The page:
Wooooo! Ya boy is going full Ric Flair because it’s mother, fucking, Halloween bay-beeeeeeee!
I mean, what’s not to like? There’s spooky costumes, mad candy goes on sale, countless great movies...did I mention sale candy, fun parties, and, perhaps most importantly: sale candy.
Now, as a result of the ongoing pandemic, the fun parties part is out of the equation—unless, that is, you’re trying to make the following two weeks fear-inducing, as well. So, instead of partying, why not play video games?
Today’s list will be exclusively composed of horror bangers available across multiple platforms, so let’s get into it.
I remember being 16 and playing the first Dead Space. I was alone, in my room, and I was fucking terrified. Two years later, I found myself alone, in my room, even more terrified but also delighted that Dead Space 2 managed to outdo the original.
The story of the first game follows Isaac, an engineer who joins the crew of the starship Kellion to answer a distress call sent by his girlfriend, Nicole, who is stationed on the starship Ishimura. Once they arrive, they find that alien necromorphs have killed almost all of the crew, and they kill a good chunk of the Kellion’s crew upon arrival as well. As Isaac ventures through the Ishimura to try and find a way to escape, he learns more about the Ishimura’s true mission and the presence of the necromorphs.
The sequel is about Isaac trying to navigate the psychological trauma endured in the first game while also trying to, uh, stop some shit from happening. Dead Space 2 is a sequel-ass sequel, in that it’s directly about the aftermath of the first game, so if you haven’t played the first, I’m not trying to spoil the second.
The Dead Space series clearly takes inspiration from Alien with its futuristic setting, but the story and designs for both the technology and monsters are entirely its own. The game’s innovative design creates a fully immersive experience, with all essential information being displayed through in-game holographic displays, not a traditional Heads-Up Display.
If you missed these games when they originally came out, or just haven’t revisited them in a while, why not give them a run-through this weekend? I mean, you can cop both for under 10 bucks.
Avoid Dead Space 3, though. You don’t need that kind of disappointment in your life.
If you’re bummed that you and your crew can’t get together to celebrate spooky season, why not give Dead by Daylight a go? The game is an asymmetrical multiplayer game where one player is tasked as a killer, and four others are put in the role of survivors. The survivors can’t physically fight the killer, and must use obstacles in the environment to avoid the killer while activating a series of power generators to escape the area.
The killer is tasked with bodying everybody and putting their bodies on hooks to start a ritual sacrifice. So, you know, fun for the whole family.
The game is simple but incredibly effective, and multiple DLC packs allow you to play as horror icons such as Leatherface, Pyramid Head from Silent Hill, and Ghost Face from Scream.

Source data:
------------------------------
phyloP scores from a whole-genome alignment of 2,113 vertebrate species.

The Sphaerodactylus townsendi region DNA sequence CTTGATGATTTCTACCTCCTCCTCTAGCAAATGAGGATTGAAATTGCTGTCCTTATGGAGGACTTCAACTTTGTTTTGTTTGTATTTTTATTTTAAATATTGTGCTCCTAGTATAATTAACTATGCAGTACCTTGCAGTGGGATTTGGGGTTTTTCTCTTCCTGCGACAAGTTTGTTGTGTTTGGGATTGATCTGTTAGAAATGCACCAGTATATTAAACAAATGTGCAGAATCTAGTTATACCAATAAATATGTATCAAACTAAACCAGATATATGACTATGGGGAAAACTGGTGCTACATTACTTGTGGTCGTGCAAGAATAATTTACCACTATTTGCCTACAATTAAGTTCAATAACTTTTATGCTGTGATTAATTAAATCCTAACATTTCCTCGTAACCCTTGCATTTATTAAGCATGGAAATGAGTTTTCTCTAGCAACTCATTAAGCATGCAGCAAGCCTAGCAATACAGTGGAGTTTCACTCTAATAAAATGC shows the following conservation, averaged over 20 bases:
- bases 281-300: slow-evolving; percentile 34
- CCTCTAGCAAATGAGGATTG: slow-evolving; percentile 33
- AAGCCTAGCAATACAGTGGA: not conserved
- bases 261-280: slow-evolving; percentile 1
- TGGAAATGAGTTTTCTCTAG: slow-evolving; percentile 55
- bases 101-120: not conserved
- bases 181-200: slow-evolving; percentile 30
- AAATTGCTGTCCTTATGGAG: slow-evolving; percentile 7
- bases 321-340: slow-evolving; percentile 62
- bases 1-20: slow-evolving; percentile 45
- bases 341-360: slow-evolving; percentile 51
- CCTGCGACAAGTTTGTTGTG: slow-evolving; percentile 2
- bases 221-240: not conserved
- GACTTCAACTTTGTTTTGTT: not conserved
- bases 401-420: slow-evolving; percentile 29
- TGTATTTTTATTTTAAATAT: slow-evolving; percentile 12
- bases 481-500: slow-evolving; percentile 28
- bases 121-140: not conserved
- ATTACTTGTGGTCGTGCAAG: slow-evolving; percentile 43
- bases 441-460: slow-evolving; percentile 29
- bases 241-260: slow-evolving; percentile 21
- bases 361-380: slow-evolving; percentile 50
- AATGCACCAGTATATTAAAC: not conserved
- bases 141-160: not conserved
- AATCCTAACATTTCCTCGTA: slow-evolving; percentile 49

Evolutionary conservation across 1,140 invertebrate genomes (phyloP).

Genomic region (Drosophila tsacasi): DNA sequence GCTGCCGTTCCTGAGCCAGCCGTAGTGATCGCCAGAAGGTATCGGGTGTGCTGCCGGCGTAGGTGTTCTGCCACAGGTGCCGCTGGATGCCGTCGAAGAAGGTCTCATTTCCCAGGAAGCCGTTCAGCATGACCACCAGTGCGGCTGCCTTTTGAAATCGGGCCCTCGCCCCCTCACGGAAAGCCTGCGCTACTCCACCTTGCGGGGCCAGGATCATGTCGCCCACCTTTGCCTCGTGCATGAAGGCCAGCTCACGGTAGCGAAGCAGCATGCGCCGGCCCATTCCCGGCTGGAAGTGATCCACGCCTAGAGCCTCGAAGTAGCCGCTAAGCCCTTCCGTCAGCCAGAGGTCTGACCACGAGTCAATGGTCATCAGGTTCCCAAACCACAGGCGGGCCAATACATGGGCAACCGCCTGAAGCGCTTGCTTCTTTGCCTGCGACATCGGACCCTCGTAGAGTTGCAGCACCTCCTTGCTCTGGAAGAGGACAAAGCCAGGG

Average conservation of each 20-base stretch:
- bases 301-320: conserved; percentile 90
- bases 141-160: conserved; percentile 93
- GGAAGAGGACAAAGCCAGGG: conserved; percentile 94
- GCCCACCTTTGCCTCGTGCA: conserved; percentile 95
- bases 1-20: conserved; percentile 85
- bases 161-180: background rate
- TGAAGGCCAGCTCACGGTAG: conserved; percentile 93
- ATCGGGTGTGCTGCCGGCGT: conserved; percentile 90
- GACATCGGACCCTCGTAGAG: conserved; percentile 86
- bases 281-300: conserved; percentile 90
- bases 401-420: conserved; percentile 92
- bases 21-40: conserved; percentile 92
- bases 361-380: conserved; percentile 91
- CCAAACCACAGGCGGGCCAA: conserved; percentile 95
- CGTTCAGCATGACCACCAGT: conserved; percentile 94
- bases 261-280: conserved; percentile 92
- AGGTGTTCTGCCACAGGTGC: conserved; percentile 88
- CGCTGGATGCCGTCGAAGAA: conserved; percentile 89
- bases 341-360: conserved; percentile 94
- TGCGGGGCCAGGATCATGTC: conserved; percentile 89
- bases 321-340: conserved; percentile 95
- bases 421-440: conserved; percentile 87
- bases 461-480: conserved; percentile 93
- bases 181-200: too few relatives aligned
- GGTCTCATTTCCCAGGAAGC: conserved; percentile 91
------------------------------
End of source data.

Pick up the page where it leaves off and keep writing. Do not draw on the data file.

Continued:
I guess you could say, this game lets you be a real Ghost Face Killer.
Get it? What’s that? It’s corny and you want me to eat a—
Well. No need to be rude.
Let’s move on to the next game. Or, games, in this case.
If you ever wanted to get into the Castlevania series, now would probably be the perfect time. Straight up, the Castlevania games have never really been my jam. They’re hard, elaborate, and dammit, I just don’t have the patience or skill those games take.
They’re classics for a reason, and the gothic horror settings of the series make them perfect for making a nice hot drink, maybe rolling something up, and just vibing in Dracula’s castle.
The games are known for their sprawling and elaborate level design which requires precise platforming, a smart approach to combat, and an incredible amount of backtracking. The commonly held high point of the series, Symphony of the Night, is currently only $5 on Xbox.
So if you want to play a critically acclaimed, gothic horror masterpiece without breaking the bank, there ya go.
I’ve had Ghostbusters: The Video Game filed under “games that are way too good for what they are” for the last decade. Thankfully, the remaster released last year has kept it there.
While it didn’t make any real quality-of-life improvements to modernize the game, the core gameplay is still a fun romp. With an original story written by Harold Ramis and Dan Akroyd, and the entire original cast returning to voice the characters, this is, in my opinion, the official Ghostbusters 3.
Like, I don’t get why people keep asking for Ghostbusters 3 when it’s been here. You just play it instead of watching it, this time.
The game is currently available to PC gamers for free on the Epic Games Store this weekend. It’s also on sale on Xbox for $7.49 and available at its regular price of $29.99 on PSN. So no matter what you play it on, it shouldn’t break the bank.
This was a bit of a longer list but dammit, it really could be longer. Steam, the Epic Games Store, Xbox, and Playstation all currently have some solid list of spooky games on sale. Got any personal horror faves? Leave them in the comments!
As always, stay safe, watch Blade II, keep the vibes spooky, and play more video games.